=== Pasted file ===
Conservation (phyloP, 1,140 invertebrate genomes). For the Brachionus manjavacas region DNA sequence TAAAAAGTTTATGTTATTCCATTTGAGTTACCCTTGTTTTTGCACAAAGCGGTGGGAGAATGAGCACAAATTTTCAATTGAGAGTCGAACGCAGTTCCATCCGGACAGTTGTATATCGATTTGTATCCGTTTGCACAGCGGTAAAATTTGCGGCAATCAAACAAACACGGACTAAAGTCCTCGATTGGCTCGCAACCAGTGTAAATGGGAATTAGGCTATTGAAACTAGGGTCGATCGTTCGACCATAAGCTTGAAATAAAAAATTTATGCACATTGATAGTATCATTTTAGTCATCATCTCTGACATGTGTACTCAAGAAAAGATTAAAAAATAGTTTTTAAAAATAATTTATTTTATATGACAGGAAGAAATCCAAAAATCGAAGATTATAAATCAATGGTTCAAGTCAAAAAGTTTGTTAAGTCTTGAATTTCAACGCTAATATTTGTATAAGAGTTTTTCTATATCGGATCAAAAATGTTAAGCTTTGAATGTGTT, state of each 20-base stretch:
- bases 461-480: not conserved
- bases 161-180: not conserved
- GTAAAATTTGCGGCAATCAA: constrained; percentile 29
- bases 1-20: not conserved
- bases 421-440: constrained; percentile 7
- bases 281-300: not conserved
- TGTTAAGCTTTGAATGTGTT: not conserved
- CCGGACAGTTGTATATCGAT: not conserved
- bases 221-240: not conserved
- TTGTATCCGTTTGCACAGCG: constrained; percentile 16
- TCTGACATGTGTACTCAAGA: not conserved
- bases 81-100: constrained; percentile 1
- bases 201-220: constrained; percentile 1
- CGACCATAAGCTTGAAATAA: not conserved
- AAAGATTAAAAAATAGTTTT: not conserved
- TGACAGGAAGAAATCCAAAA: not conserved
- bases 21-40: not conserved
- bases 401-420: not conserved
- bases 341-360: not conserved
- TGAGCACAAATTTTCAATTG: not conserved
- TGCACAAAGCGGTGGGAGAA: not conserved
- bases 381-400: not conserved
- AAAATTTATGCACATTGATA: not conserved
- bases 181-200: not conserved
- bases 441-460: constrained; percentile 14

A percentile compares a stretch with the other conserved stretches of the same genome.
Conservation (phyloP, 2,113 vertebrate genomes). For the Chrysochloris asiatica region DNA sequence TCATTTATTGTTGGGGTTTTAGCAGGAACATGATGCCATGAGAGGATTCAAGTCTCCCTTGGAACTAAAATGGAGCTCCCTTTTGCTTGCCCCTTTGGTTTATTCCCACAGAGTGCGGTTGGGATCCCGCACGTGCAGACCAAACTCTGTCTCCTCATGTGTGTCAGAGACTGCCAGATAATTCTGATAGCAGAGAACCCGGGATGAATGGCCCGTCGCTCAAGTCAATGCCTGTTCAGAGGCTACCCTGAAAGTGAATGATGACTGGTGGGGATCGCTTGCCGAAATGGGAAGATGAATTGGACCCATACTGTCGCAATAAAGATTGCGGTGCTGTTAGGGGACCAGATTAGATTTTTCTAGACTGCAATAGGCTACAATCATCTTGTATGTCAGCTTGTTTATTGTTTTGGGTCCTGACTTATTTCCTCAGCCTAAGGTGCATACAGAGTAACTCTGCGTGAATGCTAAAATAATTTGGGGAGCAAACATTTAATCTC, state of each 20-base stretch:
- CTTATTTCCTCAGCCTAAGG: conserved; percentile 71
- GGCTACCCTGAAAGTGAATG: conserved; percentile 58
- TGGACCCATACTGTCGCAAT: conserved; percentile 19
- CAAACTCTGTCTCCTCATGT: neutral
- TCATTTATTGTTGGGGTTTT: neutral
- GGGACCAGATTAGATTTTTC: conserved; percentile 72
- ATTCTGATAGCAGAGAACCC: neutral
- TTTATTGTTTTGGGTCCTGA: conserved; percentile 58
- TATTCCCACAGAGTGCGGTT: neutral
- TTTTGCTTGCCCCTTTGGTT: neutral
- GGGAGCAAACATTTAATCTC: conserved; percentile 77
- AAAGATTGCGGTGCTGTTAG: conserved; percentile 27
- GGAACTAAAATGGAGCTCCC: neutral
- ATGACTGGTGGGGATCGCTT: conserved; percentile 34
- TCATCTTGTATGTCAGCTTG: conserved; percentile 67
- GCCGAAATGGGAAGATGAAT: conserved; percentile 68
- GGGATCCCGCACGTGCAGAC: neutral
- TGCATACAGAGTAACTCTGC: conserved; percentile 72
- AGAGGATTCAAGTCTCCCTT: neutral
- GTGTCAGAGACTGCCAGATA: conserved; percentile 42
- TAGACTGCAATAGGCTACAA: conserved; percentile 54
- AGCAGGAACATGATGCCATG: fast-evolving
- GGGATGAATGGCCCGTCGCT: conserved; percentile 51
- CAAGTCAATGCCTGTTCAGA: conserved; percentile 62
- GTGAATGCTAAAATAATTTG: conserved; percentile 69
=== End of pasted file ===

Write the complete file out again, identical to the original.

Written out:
Conservation (phyloP, 1,140 invertebrate genomes). For the Brachionus manjavacas region DNA sequence TAAAAAGTTTATGTTATTCCATTTGAGTTACCCTTGTTTTTGCACAAAGCGGTGGGAGAATGAGCACAAATTTTCAATTGAGAGTCGAACGCAGTTCCATCCGGACAGTTGTATATCGATTTGTATCCGTTTGCACAGCGGTAAAATTTGCGGCAATCAAACAAACACGGACTAAAGTCCTCGATTGGCTCGCAACCAGTGTAAATGGGAATTAGGCTATTGAAACTAGGGTCGATCGTTCGACCATAAGCTTGAAATAAAAAATTTATGCACATTGATAGTATCATTTTAGTCATCATCTCTGACATGTGTACTCAAGAAAAGATTAAAAAATAGTTTTTAAAAATAATTTATTTTATATGACAGGAAGAAATCCAAAAATCGAAGATTATAAATCAATGGTTCAAGTCAAAAAGTTTGTTAAGTCTTGAATTTCAACGCTAATATTTGTATAAGAGTTTTTCTATATCGGATCAAAAATGTTAAGCTTTGAATGTGTT, state of each 20-base stretch:
- bases 461-480: not conserved
- bases 161-180: not conserved
- GTAAAATTTGCGGCAATCAA: constrained; percentile 29
- bases 1-20: not conserved
- bases 421-440: constrained; percentile 7
- bases 281-300: not conserved
- TGTTAAGCTTTGAATGTGTT: not conserved
- CCGGACAGTTGTATATCGAT: not conserved
- bases 221-240: not conserved
- TTGTATCCGTTTGCACAGCG: constrained; percentile 16
- TCTGACATGTGTACTCAAGA: not conserved
- bases 81-100: constrained; percentile 1
- bases 201-220: constrained; percentile 1
- CGACCATAAGCTTGAAATAA: not conserved
- AAAGATTAAAAAATAGTTTT: not conserved
- TGACAGGAAGAAATCCAAAA: not conserved
- bases 21-40: not conserved
- bases 401-420: not conserved
- bases 341-360: not conserved
- TGAGCACAAATTTTCAATTG: not conserved
- TGCACAAAGCGGTGGGAGAA: not conserved
- bases 381-400: not conserved
- AAAATTTATGCACATTGATA: not conserved
- bases 181-200: not conserved
- bases 441-460: constrained; percentile 14

A percentile compares a stretch with the other conserved stretches of the same genome.
Conservation (phyloP, 2,113 vertebrate genomes). For the Chrysochloris asiatica region DNA sequence TCATTTATTGTTGGGGTTTTAGCAGGAACATGATGCCATGAGAGGATTCAAGTCTCCCTTGGAACTAAAATGGAGCTCCCTTTTGCTTGCCCCTTTGGTTTATTCCCACAGAGTGCGGTTGGGATCCCGCACGTGCAGACCAAACTCTGTCTCCTCATGTGTGTCAGAGACTGCCAGATAATTCTGATAGCAGAGAACCCGGGATGAATGGCCCGTCGCTCAAGTCAATGCCTGTTCAGAGGCTACCCTGAAAGTGAATGATGACTGGTGGGGATCGCTTGCCGAAATGGGAAGATGAATTGGACCCATACTGTCGCAATAAAGATTGCGGTGCTGTTAGGGGACCAGATTAGATTTTTCTAGACTGCAATAGGCTACAATCATCTTGTATGTCAGCTTGTTTATTGTTTTGGGTCCTGACTTATTTCCTCAGCCTAAGGTGCATACAGAGTAACTCTGCGTGAATGCTAAAATAATTTGGGGAGCAAACATTTAATCTC, state of each 20-base stretch:
- CTTATTTCCTCAGCCTAAGG: conserved; percentile 71
- GGCTACCCTGAAAGTGAATG: conserved; percentile 58
- TGGACCCATACTGTCGCAAT: conserved; percentile 19
- CAAACTCTGTCTCCTCATGT: neutral
- TCATTTATTGTTGGGGTTTT: neutral
- GGGACCAGATTAGATTTTTC: conserved; percentile 72
- ATTCTGATAGCAGAGAACCC: neutral
- TTTATTGTTTTGGGTCCTGA: conserved; percentile 58
- TATTCCCACAGAGTGCGGTT: neutral
- TTTTGCTTGCCCCTTTGGTT: neutral
- GGGAGCAAACATTTAATCTC: conserved; percentile 77
- AAAGATTGCGGTGCTGTTAG: conserved; percentile 27
- GGAACTAAAATGGAGCTCCC: neutral
- ATGACTGGTGGGGATCGCTT: conserved; percentile 34
- TCATCTTGTATGTCAGCTTG: conserved; percentile 67
- GCCGAAATGGGAAGATGAAT: conserved; percentile 68
- GGGATCCCGCACGTGCAGAC: neutral
- TGCATACAGAGTAACTCTGC: conserved; percentile 72
- AGAGGATTCAAGTCTCCCTT: neutral
- GTGTCAGAGACTGCCAGATA: conserved; percentile 42
- TAGACTGCAATAGGCTACAA: conserved; percentile 54
- AGCAGGAACATGATGCCATG: fast-evolving
- GGGATGAATGGCCCGTCGCT: conserved; percentile 51
- CAAGTCAATGCCTGTTCAGA: conserved; percentile 62
- GTGAATGCTAAAATAATTTG: conserved; percentile 69